FRIDAY, Nov. 5 (HealthDay News) -- When you turn your clocks back an hour this weekend, it might be a good opportunity to think about whether you're getting enough sleep.

The switch from Daylight Saving Time to Standard Time officially occurs at 2 a.m. Sunday morning, and it moves one hour of daylight from the evening to the morning.

You'll likely appreciate the extra hour of sleep you'll gain with the return to Standard Time, but it won't be enough to eliminate any major sleep debt you may have accumulated due to a hectic lifestyle, experts say.

Chronic sleep deprivation can affect attention levels, reaction time and mood, leading to decreased productivity at work, increased family stress, and potential health problems, according to the American Academy of Sleep Medicine (AASM).

"People tend to ignore the need for sleep in order to get other things done, but sleep is as important as what you eat, how much you exercise, and other healthy lifestyle practices," Dr. Nancy A. Collop, director of the Emory Sleep Center and president-elect of the AASM, said in an academy news release. "It's important to acknowledge the role that sleep plays in our daily lives, and recognize that how we feel, think and perform is all dictated by the amount of sleep we get."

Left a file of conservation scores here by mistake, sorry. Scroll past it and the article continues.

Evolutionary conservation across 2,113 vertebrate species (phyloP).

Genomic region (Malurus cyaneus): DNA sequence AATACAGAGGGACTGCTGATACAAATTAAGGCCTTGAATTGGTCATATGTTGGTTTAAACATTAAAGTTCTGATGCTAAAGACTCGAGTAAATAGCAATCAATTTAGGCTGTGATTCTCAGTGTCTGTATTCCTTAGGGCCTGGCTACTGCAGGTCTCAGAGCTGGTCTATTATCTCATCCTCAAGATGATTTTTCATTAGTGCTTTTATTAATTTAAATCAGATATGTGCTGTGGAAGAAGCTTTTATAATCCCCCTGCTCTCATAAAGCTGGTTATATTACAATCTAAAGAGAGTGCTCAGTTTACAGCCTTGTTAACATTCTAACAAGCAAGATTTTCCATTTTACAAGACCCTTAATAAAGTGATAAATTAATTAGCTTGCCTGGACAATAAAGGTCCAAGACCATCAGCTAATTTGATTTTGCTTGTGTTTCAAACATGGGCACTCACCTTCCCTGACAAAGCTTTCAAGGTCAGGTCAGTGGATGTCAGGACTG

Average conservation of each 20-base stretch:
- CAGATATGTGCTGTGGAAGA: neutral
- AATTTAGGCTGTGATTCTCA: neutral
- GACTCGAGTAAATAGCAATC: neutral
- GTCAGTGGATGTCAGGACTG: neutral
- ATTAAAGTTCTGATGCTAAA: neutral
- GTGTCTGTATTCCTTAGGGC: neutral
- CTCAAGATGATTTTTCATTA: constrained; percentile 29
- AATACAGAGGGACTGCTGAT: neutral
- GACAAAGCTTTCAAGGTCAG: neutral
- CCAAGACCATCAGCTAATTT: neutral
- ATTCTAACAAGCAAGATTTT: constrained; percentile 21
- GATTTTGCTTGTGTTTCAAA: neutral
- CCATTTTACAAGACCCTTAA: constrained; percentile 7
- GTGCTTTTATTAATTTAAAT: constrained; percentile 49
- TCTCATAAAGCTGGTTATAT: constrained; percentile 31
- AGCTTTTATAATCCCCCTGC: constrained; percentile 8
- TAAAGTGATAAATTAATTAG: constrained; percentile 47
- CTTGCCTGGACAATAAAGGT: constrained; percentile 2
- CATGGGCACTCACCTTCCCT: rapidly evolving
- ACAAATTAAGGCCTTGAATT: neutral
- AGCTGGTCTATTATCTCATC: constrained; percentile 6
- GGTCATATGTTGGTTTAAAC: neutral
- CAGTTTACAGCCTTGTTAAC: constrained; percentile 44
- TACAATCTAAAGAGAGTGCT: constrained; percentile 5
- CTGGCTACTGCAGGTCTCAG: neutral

The amount of sleep needed for good health and optimum daytime performance varies by age: preschoolers need 11 to 13 hours a night; school-age children should get 10 to 11 hours; teens must have at least nine hours; and adults should get seven to eight hours each night.

The AASM offers these tips for a good night's sleep:

  • Don't exercise or have caffeine, alcohol, nicotine or heavy meals close to bedtime.
  • It's fine to eat a small snack before bedtime to avoid going to sleep hungry.
  • Follow a consistent bedtime routine.
  • Keep your bedroom quiet, dark and cool.
  • Don't sleep in on the weekends. That just makes it harder to wake up on Monday.

More information

The U.S. National Institute of Neurological Disorders and Stroke has more about sleep.